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[Xmca-l] Two paths of mediation, or perhaps three
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- Subject: [Xmca-l] Two paths of mediation, or perhaps three
- From: mike cole <firstname.lastname@example.org>
- Date: Mon, 23 Nov 2015 20:16:00 -0800
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the following observations might be of interest. I wonder if others have
had similar experiences. The dynamics of language and the paths of
mediation seem to be clear to me, but maybe that is just an illusory
artifact of reporting on introspective reports.
what, as Dr. Matusov is fond of asking, do you think?
Two paths of mediated thought through three languages.
The topic arose because we were eating an almost great chiappino. I said,
"Lets make that a part of the repetoir and my mind drifted to a search for
other soups I love, but have not experienced in a long time. "Shi," I
suggested. Shi is a soup made from saurkraut. "I don't like shi" Sheila
replied. "I was think we should find a Russian restaurant that has good
shi," I responded. That way, you could have something you do like." Then I
thought about the properties of good shi and I code switched into Russian.
"Kisli kapusta, I said, with a heavy emphasis on the word, kisli, to
emphasize that is *sour * kapusta in contrast with the usual cabbage soup,
or the kind of cabbage you have in borscht. Then I thought to myself,
kisli-sour ..... oh, the *kraut *part of shi means cabbage!
I remarked to Sheila that it was remarkable that I had somehow never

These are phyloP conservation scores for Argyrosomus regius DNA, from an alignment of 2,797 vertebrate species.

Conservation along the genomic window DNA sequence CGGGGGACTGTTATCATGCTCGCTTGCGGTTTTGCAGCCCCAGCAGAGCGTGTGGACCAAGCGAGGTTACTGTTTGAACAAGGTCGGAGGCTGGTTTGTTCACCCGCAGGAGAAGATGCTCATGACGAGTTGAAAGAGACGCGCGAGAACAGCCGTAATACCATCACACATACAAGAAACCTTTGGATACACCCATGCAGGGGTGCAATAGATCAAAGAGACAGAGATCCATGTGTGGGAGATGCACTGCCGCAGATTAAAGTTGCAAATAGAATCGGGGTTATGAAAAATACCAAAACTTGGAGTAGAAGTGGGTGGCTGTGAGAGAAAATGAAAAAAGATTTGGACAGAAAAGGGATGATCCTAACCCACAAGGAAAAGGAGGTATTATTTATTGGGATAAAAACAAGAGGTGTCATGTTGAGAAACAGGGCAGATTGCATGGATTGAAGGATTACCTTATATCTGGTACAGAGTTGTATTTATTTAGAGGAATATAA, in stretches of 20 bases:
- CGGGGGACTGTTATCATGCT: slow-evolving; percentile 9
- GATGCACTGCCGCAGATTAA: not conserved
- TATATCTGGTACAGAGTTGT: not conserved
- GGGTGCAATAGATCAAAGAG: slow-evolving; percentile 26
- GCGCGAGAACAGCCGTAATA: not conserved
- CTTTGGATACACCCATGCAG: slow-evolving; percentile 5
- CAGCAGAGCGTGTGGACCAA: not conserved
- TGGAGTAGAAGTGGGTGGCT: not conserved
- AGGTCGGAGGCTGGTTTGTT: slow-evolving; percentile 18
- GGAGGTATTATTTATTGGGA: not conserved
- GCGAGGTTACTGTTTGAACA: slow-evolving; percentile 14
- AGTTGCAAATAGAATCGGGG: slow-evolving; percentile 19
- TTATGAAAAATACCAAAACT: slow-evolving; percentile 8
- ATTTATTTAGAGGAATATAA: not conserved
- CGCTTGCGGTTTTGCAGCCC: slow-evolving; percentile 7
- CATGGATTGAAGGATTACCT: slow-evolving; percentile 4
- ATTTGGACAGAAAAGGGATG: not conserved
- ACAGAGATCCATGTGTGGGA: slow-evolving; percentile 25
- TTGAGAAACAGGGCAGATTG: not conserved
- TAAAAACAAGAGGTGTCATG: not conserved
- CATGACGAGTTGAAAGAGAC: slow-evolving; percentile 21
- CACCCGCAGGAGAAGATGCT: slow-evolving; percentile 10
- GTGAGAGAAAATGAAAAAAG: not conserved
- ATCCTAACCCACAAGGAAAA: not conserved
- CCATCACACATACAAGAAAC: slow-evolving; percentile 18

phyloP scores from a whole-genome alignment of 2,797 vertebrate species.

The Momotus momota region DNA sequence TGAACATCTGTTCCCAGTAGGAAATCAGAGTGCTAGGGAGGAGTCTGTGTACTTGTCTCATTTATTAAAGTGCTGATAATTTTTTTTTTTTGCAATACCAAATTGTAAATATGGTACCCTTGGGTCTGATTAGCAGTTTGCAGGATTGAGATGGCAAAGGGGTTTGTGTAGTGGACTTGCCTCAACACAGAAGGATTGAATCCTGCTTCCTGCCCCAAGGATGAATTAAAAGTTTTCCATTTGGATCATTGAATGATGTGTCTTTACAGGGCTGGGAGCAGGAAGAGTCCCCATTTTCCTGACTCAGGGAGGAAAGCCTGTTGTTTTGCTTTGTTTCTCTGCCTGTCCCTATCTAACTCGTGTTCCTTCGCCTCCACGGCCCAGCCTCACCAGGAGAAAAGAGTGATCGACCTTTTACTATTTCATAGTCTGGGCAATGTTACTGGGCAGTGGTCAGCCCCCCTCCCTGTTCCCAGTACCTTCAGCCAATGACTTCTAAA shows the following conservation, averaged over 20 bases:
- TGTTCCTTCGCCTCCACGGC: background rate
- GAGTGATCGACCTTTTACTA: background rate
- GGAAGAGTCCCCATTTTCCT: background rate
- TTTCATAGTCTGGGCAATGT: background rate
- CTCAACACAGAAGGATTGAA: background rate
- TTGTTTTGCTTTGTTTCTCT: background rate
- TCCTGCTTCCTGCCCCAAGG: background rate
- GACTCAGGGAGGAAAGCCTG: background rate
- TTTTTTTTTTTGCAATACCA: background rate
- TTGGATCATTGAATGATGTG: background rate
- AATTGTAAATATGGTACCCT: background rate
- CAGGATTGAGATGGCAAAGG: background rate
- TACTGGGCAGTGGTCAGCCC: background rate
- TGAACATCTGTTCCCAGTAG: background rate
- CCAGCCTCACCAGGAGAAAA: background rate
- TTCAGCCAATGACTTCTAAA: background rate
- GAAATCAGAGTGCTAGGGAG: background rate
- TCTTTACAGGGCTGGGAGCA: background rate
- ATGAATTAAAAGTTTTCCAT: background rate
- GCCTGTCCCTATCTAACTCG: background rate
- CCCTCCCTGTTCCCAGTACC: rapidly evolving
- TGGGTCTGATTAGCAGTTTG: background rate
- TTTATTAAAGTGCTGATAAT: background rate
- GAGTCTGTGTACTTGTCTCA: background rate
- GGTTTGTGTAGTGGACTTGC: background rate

connected the word kraut, as in sour kraut, with the word cabbage, even
though it you asked me what sour kraut was made of, I would of course say
cabbage. Why did I have to discover that kraut means cabbage from
remembering the delicious smell of schi?
My strong hunch is that, because I experienced WWII as a preschooler who
became obsessed with the war. All during my boyood I read fictional and
historical accounts of the war. In later years that war was depicted over
and over again in films from the Guns of Navarone to Private Ryan's war in
a manner that fit with my childhood image of WW II German soldiers, the SS,
the Wermacht -- "krauts." To me, the image of the word kraut, seems to have
retained this primitive, early, persistent, organizing image.
Because the word, kraut, was already occupied, when I thought of shi, I
was, it seems, thinking kisli/sour kapusta, without incorporating the
kapusta =kraut--> kraut=cabbabe.
Odd how mediation works.
And odd too, that my name is Cole. If you look in the dictionary for the
definition of the word, cole, you will find something like this:
"any plant belonging to the genus Brassica, of the mustard family,including many
economically important vegetables, such as *cabbage.*.......
It is the dilemma of psychology to deal as a natural science with an
object that creates history. Ernst Boesch